Enhancing Care for Orphans and Vulnerable Children in Lesotho

Photo of Momotaung and her neighbor Sabelo
Momotaung and Sabelo
Jabulani Mavudza
Mobilizing communities to improve health
“Our love for orphans and vulnerable children has significantly improved, and that is the reason why I make such a sacrifice.”

In the rural district of Mokhotlong in Lesotho, Momotaung* wakes up early to prepare for another arduous, two-hour trip to the hospital for her checkup. 

On her way, she stops to pick up an elderly neighbor’s grandchild, a 3-year-old orphan named Sabelo* – one of 12 siblings and cousins being cared for by their grandmother. She collects three other children from the village who also need care at the hospital. While this simple act may not appear heroic to some, it provides invaluable support to primary caregivers such as Sabelo’s grandmother and brings to life the adage “it takes a village to raise a child.”

There are over 350,000 orphans in Lesotho, and an estimated 180,000 of them are as a result of AIDS. Nearly half (45 percent) of all households are caring for at least one orphan.

“Our love for orphans and vulnerable children has significantly improved, and that is the reason why I make such a sacrifice,” Momotaung says. She says she has seen changes in her village of Thaba Khubelu because of support from the Lesotho Network of People Living with HIV and AIDS (LENEPWHA), a local organization receiving a small grant through the Building Local Capacity for the Delivery of HIV Services in Southern Africa Project (BLC). BLC is funded by PEPFAR through USAID, and managed by Management Sciences for Health.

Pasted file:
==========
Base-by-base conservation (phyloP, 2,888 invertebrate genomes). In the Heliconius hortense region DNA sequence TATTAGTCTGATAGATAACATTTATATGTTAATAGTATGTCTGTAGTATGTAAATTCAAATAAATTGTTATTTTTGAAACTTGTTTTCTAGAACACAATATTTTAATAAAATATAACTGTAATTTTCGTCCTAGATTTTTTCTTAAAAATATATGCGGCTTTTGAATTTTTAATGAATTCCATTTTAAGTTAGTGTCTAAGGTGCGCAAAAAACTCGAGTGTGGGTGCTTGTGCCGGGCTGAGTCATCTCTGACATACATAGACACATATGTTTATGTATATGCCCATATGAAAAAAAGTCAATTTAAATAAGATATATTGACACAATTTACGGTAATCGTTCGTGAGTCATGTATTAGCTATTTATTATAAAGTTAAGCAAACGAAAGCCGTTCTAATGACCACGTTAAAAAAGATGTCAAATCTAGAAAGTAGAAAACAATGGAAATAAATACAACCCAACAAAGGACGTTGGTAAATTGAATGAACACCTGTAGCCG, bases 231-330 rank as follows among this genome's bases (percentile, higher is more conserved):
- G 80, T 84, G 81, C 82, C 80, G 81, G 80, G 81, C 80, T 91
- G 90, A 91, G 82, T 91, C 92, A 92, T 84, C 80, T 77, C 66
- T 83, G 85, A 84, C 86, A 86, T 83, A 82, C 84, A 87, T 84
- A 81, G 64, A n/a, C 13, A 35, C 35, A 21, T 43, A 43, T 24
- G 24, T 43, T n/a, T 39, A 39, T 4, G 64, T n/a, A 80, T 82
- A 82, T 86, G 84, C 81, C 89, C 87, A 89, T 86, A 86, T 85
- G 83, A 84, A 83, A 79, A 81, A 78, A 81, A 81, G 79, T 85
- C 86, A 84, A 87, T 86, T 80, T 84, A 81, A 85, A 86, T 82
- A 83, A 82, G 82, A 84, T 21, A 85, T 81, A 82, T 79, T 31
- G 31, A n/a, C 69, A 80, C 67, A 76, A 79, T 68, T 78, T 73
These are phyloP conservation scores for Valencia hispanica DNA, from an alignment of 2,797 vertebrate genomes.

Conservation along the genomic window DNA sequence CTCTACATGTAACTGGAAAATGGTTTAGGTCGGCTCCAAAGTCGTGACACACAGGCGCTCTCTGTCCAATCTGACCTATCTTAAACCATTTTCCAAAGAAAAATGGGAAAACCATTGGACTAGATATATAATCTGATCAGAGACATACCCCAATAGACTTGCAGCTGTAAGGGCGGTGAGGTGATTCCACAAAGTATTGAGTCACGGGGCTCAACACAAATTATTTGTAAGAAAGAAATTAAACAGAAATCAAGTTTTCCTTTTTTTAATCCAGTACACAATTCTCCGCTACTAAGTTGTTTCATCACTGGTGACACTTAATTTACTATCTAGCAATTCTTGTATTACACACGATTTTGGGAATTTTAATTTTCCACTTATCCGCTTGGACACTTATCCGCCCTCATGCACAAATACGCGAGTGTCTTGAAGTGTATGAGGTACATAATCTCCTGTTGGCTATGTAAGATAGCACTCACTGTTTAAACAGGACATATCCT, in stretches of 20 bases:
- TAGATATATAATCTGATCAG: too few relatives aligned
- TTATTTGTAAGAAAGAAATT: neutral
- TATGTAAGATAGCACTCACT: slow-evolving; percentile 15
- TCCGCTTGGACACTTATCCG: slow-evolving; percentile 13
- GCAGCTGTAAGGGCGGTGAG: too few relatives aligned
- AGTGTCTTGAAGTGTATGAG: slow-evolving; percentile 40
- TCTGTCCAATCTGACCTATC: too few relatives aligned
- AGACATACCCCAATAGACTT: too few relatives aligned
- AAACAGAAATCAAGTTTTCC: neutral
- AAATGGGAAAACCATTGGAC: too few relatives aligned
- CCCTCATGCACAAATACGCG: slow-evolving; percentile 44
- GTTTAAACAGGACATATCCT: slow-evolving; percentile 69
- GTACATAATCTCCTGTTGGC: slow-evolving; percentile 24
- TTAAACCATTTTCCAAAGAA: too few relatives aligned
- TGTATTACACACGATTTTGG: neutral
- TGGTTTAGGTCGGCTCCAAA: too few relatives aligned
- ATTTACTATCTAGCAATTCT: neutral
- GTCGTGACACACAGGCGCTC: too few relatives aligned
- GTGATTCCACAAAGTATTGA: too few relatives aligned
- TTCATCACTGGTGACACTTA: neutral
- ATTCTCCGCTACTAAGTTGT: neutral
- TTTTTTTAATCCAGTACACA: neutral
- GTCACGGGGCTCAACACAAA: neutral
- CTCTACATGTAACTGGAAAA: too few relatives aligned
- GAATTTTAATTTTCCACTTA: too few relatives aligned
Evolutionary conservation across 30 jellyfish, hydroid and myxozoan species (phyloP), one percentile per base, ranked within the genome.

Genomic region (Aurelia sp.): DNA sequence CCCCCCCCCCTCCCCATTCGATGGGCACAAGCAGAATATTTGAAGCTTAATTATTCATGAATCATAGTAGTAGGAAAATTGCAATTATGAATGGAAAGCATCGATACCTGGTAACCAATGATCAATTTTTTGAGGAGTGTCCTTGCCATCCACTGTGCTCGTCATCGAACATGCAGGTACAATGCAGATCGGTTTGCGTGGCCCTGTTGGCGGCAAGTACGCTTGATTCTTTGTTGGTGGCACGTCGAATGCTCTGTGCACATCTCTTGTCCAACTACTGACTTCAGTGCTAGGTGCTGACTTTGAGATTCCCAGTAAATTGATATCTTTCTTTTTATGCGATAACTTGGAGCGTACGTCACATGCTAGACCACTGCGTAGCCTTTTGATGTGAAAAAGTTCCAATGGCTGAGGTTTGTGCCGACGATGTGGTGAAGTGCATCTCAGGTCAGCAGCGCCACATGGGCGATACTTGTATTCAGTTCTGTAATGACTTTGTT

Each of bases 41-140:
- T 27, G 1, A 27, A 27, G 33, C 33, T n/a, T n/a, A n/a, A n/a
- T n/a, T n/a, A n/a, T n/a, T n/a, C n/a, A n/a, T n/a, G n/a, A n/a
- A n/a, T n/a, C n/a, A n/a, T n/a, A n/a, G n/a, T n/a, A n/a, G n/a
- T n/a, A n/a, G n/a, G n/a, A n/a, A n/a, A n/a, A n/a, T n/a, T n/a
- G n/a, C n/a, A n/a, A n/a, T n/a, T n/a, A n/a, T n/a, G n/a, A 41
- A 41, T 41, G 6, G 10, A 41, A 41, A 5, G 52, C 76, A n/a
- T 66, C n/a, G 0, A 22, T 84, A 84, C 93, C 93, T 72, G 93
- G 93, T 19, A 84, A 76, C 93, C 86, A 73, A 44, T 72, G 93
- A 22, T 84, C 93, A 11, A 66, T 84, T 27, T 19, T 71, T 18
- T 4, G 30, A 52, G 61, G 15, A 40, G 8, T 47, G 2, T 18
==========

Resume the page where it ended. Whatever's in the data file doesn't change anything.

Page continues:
Momotaung is a member of Ha re bolaeng khethollo (Let’s kill the stigma) support group. This group of 20 provides home-based care to orphans and vulnerable children and their caregivers. For children living with HIV, the caregivers ensure they have access to and adhere to antiretroviral therapy.

The group used to serve one village, but it now reaches eight. Momotaung attributes the expanded services to training group members received from LENEPWHA on HIV and AIDS, psychosocial support, health referrals and nutrition. Momotaung said before receiving this support, “we did not have patience with our clients, and our capacity to provide care and support was very limited. … There was no organization or individuals who were providing technical assistance and monitoring us, and we were not motivated to do our work.”

The support group has now raised awareness on health and hygiene in the community: “People used to go to traditional healers, but many of them now go to health facilities for treatment of illness,” she said.

LENEPWHA is one of 12 organizations that receives PEPFAR-funded small grants through BLC in Lesotho. The organization provides psychosocial support and skills training to orphans and vulnerable children and their caregivers. Since 2011, LENEPWHA’s work has reached more than 8,500 beneficiaries. To date, BLC has reached 57,223 orphans and vulnerable children and caregivers with services through its partners.

*Full name withheld for privacy reasons.